Schools Have Role in Federal Flu Plan
Blueprint urges districts to coordinate with their states and health agencies.
A federal plan for responding to a possible flu pandemic places great responsibility on local governments, including school districts, should a human-transmitted outbreak occur.
The report, which the White House issued last week, warns that in scope, a flu pandemic—which could happen if the current avian flu becomes contagious among humans—would be more like a war or a widespread economic calamity than a localized hurricane, earthquake, or act of terrorism. As such, the federal government would have its hands so full that it would be less able to respond directly to local needs, the report asserts.
“Local communities will have to address the medical and nonmedical effects of the pandemic with available resources,” it says.
The “implementation plan” adds detail to the national pandemic-flu strategy that the Bush administration issued in November. That report said the federal government would consider closing schools early in an epidemic to help control its spread. ("Schools Urged to Prepare for Flu," Nov. 9, 2005)
The new, 227-page report includes more than 300 steps that governments at different levels, businesses, and individuals can take to combat the pestilence. In the plan, the federal government says it bears primary responsibility for helping contain the flu overseas and limiting the arrival of the disease to the United States; giving guidance on protective measures; shaping laws and regulations to aid a national response; procuring and distributing vaccines and medicines; and accelerating medical research to respond to an outbreak.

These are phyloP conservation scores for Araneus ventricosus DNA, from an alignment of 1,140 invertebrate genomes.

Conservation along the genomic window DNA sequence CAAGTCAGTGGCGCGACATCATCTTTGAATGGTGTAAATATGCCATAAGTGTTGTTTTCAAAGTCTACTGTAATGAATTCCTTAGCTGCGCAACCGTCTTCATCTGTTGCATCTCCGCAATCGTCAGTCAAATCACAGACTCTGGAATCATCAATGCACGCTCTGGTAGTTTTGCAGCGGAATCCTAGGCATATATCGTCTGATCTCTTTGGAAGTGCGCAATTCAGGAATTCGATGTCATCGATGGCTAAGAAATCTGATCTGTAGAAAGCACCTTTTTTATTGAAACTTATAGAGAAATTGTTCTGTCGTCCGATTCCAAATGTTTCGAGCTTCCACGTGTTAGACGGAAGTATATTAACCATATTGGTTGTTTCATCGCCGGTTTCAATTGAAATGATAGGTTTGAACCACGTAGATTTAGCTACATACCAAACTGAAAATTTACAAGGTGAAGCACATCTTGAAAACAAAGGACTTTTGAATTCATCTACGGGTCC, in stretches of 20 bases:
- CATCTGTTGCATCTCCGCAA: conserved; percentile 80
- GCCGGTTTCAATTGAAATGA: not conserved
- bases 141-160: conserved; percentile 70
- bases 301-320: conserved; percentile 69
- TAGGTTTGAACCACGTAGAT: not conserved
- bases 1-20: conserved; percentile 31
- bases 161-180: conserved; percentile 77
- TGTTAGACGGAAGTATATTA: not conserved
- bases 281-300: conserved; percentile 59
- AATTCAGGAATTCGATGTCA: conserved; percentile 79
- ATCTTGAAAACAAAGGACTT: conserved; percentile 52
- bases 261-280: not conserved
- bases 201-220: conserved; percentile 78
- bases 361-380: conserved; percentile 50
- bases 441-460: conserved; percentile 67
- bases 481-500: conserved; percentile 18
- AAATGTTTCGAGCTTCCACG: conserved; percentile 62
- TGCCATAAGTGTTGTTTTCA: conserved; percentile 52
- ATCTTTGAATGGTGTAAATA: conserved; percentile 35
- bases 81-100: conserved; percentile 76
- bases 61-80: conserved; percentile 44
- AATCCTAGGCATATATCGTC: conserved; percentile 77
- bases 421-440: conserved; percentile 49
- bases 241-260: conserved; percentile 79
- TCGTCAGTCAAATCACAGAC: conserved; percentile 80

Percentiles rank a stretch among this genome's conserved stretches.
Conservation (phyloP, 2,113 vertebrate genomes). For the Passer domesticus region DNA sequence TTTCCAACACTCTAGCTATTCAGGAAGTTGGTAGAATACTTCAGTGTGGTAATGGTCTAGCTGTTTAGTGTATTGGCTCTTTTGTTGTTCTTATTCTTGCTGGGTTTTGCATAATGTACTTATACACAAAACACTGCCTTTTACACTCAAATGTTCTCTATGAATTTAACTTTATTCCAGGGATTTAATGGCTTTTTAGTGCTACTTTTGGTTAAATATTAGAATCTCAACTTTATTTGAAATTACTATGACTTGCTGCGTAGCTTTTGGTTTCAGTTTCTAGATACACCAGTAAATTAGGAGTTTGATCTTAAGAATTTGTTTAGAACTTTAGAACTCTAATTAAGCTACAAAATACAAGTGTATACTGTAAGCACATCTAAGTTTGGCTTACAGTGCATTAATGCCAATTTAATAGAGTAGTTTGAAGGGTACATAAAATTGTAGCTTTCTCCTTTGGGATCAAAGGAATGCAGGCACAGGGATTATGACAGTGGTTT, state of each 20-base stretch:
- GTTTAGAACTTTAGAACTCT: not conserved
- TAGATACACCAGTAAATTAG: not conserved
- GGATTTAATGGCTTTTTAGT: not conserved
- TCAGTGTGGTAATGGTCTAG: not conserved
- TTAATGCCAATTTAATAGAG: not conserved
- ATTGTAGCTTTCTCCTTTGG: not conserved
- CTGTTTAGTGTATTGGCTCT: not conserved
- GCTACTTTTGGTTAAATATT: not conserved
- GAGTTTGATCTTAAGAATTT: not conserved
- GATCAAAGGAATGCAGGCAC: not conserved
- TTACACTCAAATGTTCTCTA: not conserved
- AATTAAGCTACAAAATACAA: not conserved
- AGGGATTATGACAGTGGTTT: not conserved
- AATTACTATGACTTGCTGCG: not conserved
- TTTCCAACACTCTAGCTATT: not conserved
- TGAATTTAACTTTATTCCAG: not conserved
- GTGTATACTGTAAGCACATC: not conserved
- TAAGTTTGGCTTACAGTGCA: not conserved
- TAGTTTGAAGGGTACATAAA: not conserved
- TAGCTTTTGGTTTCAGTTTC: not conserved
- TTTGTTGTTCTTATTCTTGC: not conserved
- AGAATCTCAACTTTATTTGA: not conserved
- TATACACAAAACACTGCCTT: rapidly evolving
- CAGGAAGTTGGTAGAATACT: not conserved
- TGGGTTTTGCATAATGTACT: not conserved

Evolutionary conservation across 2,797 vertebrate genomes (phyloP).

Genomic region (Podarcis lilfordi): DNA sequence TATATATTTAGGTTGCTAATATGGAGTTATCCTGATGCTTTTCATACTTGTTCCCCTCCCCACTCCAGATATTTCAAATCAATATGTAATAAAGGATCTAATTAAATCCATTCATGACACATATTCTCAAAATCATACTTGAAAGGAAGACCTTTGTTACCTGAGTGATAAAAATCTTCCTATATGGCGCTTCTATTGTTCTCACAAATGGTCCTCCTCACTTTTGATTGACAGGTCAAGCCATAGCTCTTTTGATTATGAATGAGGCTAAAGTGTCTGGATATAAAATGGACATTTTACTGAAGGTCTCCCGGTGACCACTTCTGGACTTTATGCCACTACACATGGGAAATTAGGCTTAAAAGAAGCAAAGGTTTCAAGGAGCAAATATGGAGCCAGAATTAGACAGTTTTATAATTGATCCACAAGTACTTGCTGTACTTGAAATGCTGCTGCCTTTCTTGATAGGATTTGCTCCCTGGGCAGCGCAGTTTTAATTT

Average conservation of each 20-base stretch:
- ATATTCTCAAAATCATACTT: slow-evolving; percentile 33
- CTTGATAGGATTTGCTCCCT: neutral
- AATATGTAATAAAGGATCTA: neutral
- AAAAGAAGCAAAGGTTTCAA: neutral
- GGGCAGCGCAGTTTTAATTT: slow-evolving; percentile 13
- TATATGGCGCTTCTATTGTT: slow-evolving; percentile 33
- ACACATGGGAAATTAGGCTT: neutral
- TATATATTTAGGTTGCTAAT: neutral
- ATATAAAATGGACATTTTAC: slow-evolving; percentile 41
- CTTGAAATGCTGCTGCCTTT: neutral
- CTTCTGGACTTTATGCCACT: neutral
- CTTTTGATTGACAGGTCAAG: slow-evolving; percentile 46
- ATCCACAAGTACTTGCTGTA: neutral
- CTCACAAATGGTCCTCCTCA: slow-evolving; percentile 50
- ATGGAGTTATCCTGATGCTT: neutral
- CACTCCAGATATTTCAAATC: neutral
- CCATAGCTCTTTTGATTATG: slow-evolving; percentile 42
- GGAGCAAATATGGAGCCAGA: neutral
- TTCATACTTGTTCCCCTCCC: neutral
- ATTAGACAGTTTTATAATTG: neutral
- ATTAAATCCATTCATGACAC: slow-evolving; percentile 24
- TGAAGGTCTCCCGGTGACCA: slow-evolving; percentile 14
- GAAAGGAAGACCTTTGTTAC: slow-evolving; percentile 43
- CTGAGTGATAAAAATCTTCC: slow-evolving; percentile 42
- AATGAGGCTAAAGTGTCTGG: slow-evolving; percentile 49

Although the plan cites President Bush’s recent $7.1 billion funding request for preparedness, it does not identify sources of funding to help local governments pay for services after a pandemic hits.
Schools as Hospitals?
Some observers say that school districts are aware of the need to prepare for a widespread outbreak but have not taken many concrete steps.
“There’s a readiness, but not very much progress,” said Brenda Z. Greene, the director of school health programs of the National School Boards Association, in Alexandria, Va.
An appendix to the plan recommends that school districts establish an array of response plans, procedures for making decisions and coordinating with other agencies, and communication methods.
For example, the guidance recommends that districts coordinate planning with local and state health departments and state education agencies. Districts may need to help provide “surge capacity of health care and other services” for local needs, including designating schools as contingency hospitals or feeding centers for vulnerable populations.
Building a strong relationship with the local health department is critical for school districts’ preparations, Ms. Greene said.
School districts should be “ratcheting up their concern and taking measures to be prepared now,” said Julia Graham Lear, the director of the Center for Health and Health Care in Schools at George Washington University in Washington.
“I believe [federal health and security officials] cannot be asking us to take this seriously if they didn’t believe that mutation of the avian flu virus is possible, and if it happens, you don’t want to be doing your planning after an outbreak,” Ms. Lear said.
She worries that districts may do little until “the first time a sick bird falls from the sky—and we’re going to go from zero attention to panic.”
Scientists predict that the avian flu will be found in birds in North America by this coming fall, Ms. Lear said.
While praising federal officials for addressing the flu pandemic issue, Ms. Lear worried that the jargon-filled guidance about planning will be confusing to parents and teachers.
“I think that language is not even going to connect to a superintendent,” she said.
Vol. 25, Issue 36, Page 14